Gabon's constitutional court on Monday dissolved the national parliament and called on the government to step down, criticising its failure to organise legislative elections as required.
The court announced that President Ali Bongo would nominate a new ministerial team answerable directly to him, the court's head Madeleine Mborantsuo said.
"It is clear that the government has not been able to fulfil the tasks assigned to it," Mborantsuo said in a statement seen by AFP.
According to the court, the government should have organised twice-delayed elections by April 30 at the latest.
The powers of the disbanded National Assembly will be transferred to the upper house Senate until elections are held, the court added. A date for the ballot is yet to be announced.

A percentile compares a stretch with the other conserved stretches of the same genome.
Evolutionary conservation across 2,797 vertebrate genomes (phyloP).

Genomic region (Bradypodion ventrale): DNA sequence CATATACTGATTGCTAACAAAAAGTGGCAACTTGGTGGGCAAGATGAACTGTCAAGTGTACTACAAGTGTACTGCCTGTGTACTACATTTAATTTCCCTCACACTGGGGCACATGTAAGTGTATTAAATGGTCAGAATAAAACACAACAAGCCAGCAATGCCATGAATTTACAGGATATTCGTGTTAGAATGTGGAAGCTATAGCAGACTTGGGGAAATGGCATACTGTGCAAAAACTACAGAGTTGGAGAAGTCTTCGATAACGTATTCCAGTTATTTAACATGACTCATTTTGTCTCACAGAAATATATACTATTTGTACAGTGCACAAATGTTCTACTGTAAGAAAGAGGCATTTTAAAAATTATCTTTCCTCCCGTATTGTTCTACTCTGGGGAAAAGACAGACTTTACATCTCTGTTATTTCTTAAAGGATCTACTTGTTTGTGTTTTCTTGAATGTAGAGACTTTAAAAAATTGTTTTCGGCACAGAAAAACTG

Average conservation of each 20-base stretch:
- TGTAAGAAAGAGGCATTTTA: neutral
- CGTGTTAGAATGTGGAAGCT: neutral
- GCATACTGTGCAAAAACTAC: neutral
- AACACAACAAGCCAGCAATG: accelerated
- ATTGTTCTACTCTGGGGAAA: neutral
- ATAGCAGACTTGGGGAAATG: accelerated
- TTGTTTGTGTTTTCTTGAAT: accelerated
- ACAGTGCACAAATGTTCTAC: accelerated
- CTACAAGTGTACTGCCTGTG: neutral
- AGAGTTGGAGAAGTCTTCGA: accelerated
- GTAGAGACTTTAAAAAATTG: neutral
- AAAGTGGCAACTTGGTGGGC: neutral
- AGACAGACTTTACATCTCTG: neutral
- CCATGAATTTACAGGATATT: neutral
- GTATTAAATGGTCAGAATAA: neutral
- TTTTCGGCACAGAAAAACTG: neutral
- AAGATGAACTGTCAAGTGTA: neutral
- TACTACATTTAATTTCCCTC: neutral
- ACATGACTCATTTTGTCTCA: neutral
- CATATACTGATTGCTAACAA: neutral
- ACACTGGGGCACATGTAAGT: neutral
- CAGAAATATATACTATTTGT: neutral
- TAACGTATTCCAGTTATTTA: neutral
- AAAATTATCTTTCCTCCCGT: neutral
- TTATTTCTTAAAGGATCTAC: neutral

President Ali Bongo's re-election in 2016 led to opposition accusations of electoral fraud.
Violence broke out days after the vote, and opposition figures say more than 50 people were killed in clashes. The official toll was only three dead.
Bongo took over power from his father Omar Bongo, who ruled for 41 years until his death in 2009.
Gabon has large oil, mineral and tropical timber resources, and its per-capita national income is four times greater than that of most sub-Saharan nations.
But about a third of its population of 1.8 million still live below the poverty line - the result, say experts, of inequality, poor governance and corruption.
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